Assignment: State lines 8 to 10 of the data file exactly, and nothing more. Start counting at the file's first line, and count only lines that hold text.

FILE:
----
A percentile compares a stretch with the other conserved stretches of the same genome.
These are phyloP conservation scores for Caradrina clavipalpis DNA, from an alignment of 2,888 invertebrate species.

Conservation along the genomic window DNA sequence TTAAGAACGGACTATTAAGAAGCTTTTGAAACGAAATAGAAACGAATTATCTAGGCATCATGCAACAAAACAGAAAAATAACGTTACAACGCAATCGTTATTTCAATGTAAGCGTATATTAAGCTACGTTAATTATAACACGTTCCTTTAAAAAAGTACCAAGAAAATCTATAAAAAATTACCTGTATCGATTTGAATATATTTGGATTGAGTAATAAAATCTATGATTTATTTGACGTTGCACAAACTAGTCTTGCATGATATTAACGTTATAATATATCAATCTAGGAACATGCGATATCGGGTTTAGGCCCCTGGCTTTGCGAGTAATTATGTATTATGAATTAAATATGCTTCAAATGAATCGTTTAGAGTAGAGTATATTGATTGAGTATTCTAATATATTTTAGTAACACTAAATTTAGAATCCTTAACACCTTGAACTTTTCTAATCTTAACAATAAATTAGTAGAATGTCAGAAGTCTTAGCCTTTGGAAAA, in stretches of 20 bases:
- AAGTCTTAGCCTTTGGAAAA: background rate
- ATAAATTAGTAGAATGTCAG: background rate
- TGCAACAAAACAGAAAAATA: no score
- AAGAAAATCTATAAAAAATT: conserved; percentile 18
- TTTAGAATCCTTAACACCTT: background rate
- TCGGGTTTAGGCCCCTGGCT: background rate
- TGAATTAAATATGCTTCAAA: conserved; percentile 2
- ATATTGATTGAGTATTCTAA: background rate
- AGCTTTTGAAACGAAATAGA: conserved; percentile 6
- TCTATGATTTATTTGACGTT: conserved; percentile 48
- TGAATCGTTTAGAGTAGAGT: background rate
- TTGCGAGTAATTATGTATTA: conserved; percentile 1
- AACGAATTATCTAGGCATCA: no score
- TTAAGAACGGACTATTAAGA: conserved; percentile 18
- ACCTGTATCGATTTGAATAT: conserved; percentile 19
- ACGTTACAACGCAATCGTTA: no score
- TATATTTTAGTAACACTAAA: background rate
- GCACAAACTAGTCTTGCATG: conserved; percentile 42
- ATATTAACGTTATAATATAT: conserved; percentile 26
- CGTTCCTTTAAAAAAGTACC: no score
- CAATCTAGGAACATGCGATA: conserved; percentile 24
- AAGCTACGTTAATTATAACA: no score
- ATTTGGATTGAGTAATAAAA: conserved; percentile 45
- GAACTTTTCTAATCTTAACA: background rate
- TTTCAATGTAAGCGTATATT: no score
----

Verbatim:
- TTTAGAATCCTTAACACCTT: background rate
- TCGGGTTTAGGCCCCTGGCT: background rate
- TGAATTAAATATGCTTCAAA: conserved; percentile 2